posted by CAA — May 09, 2012
American Council for Southern Asian Art
The American Council for Southern Asian Art(ACSAA) welcomes Cathleen Cummings, assistant professor of art history at the University of Alabama in Birmingham, as its new webmaster. Lisa N. Owen, an ACSAA board member, and Catherine Becker, the ACSAA secretary, have each agreed to serve an additional term.
Past newsletters from 1974 to 2007 and annual bulletins from 2008 to the present have been scanned and are now available to all members on the ACSAA website. Members are invited to submit news regarding publications, exhibitions, or conferences for inclusion in the 2012 bulletin. Please send your information to Melody Rod-ari, ACSAA bulletin editor.
Association of Academic Museums and Galleries
The Association of Academic Museums and Galleries (AAMG) is offering a leadership seminar for thirty-five participants, in partnership with the Kellogg Center for Nonprofit Management at Northwestern University in Evanston, Illinois. Taking place June 24–29, 2012, the course is designed for directors and director-curators of academic museums and galleries who are at any career stage and who work in any collecting field. The seminar includes museum and gallery leaders from institutions ranging from large state universities to small private colleges. Visit the AAMG website for a list of faculty members and seminar details.
Association of Historians of American Art
The Association of Historians of American Art (AHAA) has awarded a $500 AHAA Travel Grant to Rebecca Uchill, a PhD candidate in art history at the Massachusetts Institute of Technology in Cambridge. Uchill presented a paper, “Processing History, Forming Transactions: Preservation and Exchange in the Work of Allison Smith,” at the 2012 CAA Annual Conference session, “Trading Zones: Strategies for the Study of Artists and Their Art-Making Practices.”
Save the date for the second AHAA symposium, “American Art: The Academy, Museums, and the Market,” to be held October 11–13, 2012, and hosted by the Boston Athenaeum and Boston University in Massachusetts. Visit AHAA online for more information or contact the symposium cochairs, David Dearinger and Melissa Renn.
The Association of Historians of Nineteenth-Century Art (AHNCA) has received a grant from the Andrew W. Mellon Foundation for a three-year capacity-building initiative to maximize the possibilities of Nineteenth-Century Art Worldwide, the organization’s scholarly electronic journal. The grant is intended to help authors in the development phase of their articles as well as to aid the journal in the implementation phase. Therefore, Nineteenth-Century Art Worldwide seeks scholarship that engages in one or more of the following interrelated areas of investigation: data mining and analysis; geographic information systems and mapping; and high-resolution imaging and dynamic image presentation. Authors should be generally knowledgeable about the technological possibilities related to their project and able to articulate how both specific computer-based research methods and the online publication format connect with the research questions on which their project focuses. In addition, authors should expect to collaborate with technical experts to help complete their projects. Proposals should outline projects that are relatively small scale, able to be realized within about three to six months, and requiring approximately one hundred hours of development work. Interested contributors may review the proposal guidelines for more details. For further information, contact Petra Chu or Emily Pugh.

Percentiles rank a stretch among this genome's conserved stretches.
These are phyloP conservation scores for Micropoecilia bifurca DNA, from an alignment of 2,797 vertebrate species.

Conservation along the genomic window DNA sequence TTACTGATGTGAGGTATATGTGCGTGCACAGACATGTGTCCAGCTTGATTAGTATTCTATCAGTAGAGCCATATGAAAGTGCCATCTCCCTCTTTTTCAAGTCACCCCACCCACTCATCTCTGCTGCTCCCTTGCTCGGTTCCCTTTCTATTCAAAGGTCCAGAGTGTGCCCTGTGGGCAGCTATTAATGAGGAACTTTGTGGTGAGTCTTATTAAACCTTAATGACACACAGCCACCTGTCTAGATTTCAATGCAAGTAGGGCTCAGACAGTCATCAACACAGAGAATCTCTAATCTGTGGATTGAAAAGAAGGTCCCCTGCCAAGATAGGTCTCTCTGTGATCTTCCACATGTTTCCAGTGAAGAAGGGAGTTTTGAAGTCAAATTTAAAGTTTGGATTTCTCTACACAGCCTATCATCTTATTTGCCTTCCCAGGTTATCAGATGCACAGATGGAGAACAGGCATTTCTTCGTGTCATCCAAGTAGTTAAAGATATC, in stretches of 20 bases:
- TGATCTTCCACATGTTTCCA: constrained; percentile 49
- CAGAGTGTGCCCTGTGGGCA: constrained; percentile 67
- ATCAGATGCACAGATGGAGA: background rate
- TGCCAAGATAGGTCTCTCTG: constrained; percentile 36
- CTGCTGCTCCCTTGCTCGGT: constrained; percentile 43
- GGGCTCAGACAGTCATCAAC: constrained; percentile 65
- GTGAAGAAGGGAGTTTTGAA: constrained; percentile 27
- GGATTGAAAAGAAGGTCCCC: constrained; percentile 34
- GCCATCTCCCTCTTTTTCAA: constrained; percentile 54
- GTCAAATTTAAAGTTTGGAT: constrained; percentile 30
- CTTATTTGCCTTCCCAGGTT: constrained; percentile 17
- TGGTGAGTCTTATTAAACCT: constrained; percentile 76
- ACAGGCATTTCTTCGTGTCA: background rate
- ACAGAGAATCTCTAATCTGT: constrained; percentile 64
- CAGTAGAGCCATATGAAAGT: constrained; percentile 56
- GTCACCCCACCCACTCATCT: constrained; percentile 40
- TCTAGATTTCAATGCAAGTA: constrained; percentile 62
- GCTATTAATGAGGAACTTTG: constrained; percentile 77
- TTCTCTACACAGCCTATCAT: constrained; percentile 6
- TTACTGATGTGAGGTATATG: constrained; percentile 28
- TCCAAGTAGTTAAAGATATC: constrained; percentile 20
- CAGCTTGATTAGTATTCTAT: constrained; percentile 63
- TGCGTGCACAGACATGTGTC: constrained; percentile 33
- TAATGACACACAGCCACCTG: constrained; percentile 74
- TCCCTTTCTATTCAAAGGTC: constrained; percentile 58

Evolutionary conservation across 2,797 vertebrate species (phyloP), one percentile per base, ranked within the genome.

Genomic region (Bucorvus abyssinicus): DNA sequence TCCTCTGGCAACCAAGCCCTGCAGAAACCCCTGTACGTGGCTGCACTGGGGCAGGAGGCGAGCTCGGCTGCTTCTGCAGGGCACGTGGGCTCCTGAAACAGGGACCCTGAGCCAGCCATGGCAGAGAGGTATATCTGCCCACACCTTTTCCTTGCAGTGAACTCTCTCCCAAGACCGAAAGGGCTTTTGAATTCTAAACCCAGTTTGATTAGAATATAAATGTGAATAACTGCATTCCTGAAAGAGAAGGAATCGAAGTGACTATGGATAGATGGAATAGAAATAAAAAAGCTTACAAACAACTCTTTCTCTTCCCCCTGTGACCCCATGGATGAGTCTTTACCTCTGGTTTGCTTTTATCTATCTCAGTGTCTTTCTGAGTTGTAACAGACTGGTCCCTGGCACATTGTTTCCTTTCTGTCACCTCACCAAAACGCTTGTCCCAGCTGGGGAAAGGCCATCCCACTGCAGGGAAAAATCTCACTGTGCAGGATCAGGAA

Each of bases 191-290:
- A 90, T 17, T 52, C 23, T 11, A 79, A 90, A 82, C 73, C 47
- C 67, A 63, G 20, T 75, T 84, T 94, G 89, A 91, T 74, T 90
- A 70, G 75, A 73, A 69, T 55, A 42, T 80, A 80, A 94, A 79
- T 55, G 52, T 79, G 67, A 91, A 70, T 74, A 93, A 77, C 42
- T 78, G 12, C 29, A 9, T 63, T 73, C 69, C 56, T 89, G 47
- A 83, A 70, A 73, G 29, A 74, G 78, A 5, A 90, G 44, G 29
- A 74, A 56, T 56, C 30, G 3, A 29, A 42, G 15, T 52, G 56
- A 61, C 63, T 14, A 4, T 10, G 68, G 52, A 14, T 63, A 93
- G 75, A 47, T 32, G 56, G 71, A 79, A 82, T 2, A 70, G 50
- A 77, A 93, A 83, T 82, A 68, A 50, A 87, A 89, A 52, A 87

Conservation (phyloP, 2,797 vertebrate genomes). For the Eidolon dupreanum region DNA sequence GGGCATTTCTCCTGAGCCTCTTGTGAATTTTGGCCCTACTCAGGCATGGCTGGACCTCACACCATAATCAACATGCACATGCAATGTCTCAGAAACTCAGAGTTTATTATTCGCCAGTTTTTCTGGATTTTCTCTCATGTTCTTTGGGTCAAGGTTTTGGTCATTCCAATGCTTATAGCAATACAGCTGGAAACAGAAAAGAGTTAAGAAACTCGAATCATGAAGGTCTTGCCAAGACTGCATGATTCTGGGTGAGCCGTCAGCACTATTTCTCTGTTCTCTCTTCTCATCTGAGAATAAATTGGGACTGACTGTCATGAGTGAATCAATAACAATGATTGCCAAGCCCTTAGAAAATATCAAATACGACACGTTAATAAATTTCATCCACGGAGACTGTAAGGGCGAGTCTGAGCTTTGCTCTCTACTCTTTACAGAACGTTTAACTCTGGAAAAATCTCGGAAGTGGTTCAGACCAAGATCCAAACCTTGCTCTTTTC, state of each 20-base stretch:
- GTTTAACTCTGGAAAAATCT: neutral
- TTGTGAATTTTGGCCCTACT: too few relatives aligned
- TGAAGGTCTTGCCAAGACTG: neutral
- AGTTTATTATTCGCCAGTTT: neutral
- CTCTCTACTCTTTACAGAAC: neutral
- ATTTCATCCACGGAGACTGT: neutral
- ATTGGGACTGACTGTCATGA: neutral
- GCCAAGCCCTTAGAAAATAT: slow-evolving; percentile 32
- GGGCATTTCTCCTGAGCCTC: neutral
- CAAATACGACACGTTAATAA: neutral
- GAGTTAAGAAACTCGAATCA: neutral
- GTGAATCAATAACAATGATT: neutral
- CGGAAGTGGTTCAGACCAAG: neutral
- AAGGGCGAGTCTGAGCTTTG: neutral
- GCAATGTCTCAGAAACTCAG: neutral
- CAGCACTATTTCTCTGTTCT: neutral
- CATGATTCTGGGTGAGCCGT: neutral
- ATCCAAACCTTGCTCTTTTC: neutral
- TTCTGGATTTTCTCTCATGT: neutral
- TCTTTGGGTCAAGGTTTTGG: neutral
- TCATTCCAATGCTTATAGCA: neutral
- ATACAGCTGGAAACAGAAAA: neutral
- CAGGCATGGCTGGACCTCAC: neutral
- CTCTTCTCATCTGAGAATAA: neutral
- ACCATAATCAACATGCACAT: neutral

Foundations in Art: Theory and Education (FATE) will hold its national biennial conference in Savannah, Georgia, April 3–6, 2013, at the Savannah College of Art and Design’s School of Foundation Studies. Titled “postHaus,” the conference has the theme “Instructing, Constructing, and Connecting with Students in the Twenty-First Century.” The question posed is: “As models of education evolve, what new teaching models are forming?” Each FATE biennial conference attracts a fantastic group of first-year studio professors and instructors from two- and four-year colleges across the United States and internationally. For “postHaus,” FATE seeks to expand its reach. Topics can include but are not limited to: innovation in studio courses, curriculum development, approaches to art history, liberal-arts instruction, the importance of research librarians, and the vital role of lab technicians. Proposals for papers and presentation must be submitted by June 1, 2012.
Need FATE sooner? The next FATE regional workshop, “Removing the Curse of the Demo,” will take place on August 11, 2012, at the Art Institute of Atlanta–Decatur in Georgia. Participants should bring their favorite demo and share the way they approach the subject through perspective drawing, cutting paper straight, paint mixing, paint application, finding proper proportions, obtaining proper value, or anything else related to the topic.
Historians of British Art
Please join the Historians of British Art (HBA) and the English-Speaking Union (ESU) for a preview of the exhibition Pre-Raphaelites: Victorian Avant-Garde on Thursday, May 24, 2012, 6:30–8:30 PM, in New York. Two of the show’s three curators, Tim Barringer of Yale University and Jason Rosenfeld of Marymount Manhattan University, will give American audiences an early look at this important exhibition—addressing its key themes and its evolution as a project—during an informal, richly illustrated conversation, moderated by Peter Trippi, HBA president and a cocurator of J. W. Waterhouse: The Modern Pre-Raphaelite. The discussion will be followed by a wine reception.